In this talk we build on the previous two, so you may want to roll back to the discussion on PTSD ( https://www.Jenkins.tv/blog/wholeness ) or even the intro to emotions in general ( https://www.Jenkins.tv/blog/baggage ) if you haven’t yet listened to those.
Here, I discuss Moral Injury- a close counterpart to PTSD that often looks like it and manifests symptoms in similar ways. However, despite that cliche that if it “looks like a duck, swims like a duck, and quacks like a duck… then it’s a duck,” when it comes to PTSD and Moral Injury, the two are different.
Turns out, if you treat someone for PTSD yet they have Moral Injury, the treatment plan won’t work. It will be ineffective.
Just like this- if you treat someone for a broken leg but they really have a broken arm, your treatment will also be ineffective.
We’ve got to address the actual issue, the goal (again) being to walk in total wholeness.
In this talk I cover four main ideas that...
In this talk we take last week’s release a step further (review here: https://www.Jenkins.tv/blog/baggage). I pulled the content from this talk from some info I planned to teach to a live audience re: emotional wholeness…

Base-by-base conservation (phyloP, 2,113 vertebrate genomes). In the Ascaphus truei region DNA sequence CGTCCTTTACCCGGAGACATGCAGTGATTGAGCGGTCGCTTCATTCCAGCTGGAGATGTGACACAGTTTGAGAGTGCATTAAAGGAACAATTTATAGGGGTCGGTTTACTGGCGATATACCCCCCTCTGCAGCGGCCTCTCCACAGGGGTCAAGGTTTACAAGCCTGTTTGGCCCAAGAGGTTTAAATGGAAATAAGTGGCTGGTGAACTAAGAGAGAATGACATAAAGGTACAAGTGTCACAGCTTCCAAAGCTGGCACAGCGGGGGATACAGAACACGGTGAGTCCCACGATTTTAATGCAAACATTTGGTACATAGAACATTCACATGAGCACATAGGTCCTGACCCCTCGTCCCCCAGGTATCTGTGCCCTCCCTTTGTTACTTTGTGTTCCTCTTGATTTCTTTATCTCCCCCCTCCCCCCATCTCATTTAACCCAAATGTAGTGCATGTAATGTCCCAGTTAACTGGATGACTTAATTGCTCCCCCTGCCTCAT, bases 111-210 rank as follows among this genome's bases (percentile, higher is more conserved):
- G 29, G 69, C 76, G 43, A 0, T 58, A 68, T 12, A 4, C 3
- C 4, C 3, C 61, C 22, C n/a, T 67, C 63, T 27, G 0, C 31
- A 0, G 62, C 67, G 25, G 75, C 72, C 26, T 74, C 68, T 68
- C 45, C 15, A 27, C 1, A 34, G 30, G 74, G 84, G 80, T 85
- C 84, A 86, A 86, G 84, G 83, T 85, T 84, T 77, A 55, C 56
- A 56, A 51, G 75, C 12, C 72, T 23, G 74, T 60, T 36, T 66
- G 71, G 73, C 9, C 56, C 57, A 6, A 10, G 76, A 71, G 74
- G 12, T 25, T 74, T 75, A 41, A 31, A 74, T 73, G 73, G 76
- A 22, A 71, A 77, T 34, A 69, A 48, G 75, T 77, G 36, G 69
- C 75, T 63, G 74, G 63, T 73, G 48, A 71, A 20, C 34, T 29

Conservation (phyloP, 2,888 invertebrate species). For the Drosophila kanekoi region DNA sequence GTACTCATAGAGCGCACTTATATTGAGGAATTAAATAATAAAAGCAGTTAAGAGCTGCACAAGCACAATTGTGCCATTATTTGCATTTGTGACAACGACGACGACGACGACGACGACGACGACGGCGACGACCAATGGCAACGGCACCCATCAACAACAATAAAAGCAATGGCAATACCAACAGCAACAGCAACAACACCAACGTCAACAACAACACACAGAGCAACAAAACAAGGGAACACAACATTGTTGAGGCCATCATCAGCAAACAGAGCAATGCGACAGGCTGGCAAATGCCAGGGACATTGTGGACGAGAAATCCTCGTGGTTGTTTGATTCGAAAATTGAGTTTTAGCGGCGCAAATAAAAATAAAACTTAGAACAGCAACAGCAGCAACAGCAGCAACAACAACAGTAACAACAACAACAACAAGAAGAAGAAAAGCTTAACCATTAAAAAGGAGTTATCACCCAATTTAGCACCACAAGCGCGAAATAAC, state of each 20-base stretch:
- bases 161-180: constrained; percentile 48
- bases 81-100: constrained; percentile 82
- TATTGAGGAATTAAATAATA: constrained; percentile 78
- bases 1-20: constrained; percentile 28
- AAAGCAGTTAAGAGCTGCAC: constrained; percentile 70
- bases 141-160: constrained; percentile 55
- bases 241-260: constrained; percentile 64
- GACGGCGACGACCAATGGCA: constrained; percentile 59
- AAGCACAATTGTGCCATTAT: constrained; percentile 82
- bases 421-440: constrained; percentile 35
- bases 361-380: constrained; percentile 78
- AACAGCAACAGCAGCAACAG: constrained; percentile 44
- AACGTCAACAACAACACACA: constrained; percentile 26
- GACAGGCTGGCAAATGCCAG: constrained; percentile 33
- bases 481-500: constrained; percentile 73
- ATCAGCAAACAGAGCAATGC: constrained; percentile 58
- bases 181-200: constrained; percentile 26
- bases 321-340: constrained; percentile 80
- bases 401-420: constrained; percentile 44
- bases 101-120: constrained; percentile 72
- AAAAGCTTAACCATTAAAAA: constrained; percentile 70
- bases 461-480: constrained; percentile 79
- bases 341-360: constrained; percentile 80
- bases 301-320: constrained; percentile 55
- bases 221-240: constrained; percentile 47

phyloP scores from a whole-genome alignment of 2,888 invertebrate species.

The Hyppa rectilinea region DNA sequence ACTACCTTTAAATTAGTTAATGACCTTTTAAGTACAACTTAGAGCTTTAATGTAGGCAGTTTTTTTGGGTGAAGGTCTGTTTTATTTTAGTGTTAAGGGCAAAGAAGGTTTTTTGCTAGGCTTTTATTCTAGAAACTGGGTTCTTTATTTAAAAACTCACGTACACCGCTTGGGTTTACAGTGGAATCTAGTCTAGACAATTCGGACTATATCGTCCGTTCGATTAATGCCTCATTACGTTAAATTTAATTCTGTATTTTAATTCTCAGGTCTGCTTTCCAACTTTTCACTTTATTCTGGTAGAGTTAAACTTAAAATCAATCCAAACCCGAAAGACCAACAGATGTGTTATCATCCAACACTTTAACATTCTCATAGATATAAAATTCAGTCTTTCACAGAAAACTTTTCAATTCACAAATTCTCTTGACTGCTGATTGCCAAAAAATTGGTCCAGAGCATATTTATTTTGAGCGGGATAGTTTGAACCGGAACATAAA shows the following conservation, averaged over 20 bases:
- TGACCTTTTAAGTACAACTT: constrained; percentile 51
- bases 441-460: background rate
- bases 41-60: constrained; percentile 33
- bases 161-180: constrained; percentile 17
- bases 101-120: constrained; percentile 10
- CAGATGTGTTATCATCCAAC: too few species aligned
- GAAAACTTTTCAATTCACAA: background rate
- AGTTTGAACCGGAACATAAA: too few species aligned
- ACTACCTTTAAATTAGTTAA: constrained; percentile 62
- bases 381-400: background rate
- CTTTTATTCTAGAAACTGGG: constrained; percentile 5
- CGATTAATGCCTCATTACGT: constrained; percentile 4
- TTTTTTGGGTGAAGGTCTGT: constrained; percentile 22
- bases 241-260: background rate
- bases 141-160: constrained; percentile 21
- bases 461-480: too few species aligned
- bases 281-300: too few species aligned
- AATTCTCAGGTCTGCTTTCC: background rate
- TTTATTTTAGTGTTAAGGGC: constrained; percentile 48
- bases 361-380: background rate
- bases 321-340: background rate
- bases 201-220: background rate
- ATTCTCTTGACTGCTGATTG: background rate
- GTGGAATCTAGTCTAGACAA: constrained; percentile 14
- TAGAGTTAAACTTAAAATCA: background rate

We’re all multi-faceted people, having various parts to us.
We readily identify with the first four- but maybe not the fifth.
And, we generally OWN and notice the OBVIOUS issue in any area with the exception of emotional issues.
(I spoke more about this in this talk, https://www.jenkins.tv/blog/checklist, where I actually begin with the same point.)
Turns out, though, that you’re only as strong as the weakest link.
Look at it this way: a 20-link chain with 19 links can carry 1,500 pounds and one link that can hold only 15 pounds will never lift more than 15 pounds. Regardless of how powerful the other 19 are, they’re held...
In this talk, I fire the podcast back up- after a long hiatus- and talk about a project I’ve been involved with for the past year +++). A few months ago, we released the book Warrior Hope, which I wrote with the Executive Director of Crosswinds Foundation- a nonprofit that’s been involved in the PSTD + Moral Injury space for 7 years and counting.
Last week we launched a group based on the book- a group currently being hosted at Hoover Tactical on Monday evenings, 6:30pm- 7:30pm.
Here are the main talking points from this podcast.
I’ve heard the phrase “perception is reality” a bunch of times. You probably have, too.
But, as correct as that statement sounds, it’s not accurate. Perception MIGHT be reality, but it might not be. Perception might just be the way you view things.
Let me explain…
You may have seen the cartoon online.
From one person’s perspective the number on the ground is clearly a 6. From...
Emotional Wholeness involves recognizing your emotions, reading what they say before you react, and then responding to the world around you in a healthy + intentional way.